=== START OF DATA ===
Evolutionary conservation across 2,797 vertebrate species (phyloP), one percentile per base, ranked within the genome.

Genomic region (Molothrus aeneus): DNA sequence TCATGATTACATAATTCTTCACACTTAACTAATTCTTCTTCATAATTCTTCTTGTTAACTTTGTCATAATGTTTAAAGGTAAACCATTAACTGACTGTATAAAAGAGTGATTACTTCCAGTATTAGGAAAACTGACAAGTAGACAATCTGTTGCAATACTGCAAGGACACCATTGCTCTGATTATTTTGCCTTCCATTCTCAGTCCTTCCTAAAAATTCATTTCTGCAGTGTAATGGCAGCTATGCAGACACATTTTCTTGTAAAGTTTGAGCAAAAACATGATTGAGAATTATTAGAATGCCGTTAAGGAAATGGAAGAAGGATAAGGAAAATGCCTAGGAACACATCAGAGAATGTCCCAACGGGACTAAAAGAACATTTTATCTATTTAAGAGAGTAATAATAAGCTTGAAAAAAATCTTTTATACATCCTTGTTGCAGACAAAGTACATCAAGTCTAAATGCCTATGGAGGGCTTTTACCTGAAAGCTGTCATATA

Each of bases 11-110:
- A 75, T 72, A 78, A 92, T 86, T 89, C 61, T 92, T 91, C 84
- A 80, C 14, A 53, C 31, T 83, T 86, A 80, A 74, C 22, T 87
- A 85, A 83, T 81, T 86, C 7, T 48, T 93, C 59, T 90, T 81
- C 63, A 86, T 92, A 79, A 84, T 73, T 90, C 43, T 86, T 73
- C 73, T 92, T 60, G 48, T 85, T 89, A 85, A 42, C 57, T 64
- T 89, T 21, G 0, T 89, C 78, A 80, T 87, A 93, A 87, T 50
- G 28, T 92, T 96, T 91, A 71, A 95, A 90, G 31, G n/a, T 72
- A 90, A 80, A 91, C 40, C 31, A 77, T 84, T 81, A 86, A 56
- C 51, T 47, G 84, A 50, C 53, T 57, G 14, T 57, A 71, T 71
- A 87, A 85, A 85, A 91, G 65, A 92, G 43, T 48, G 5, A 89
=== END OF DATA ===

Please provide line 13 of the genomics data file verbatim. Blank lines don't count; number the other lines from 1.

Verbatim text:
- A 87, A 85, A 85, A 91, G 65, A 92, G 43, T 48, G 5, A 89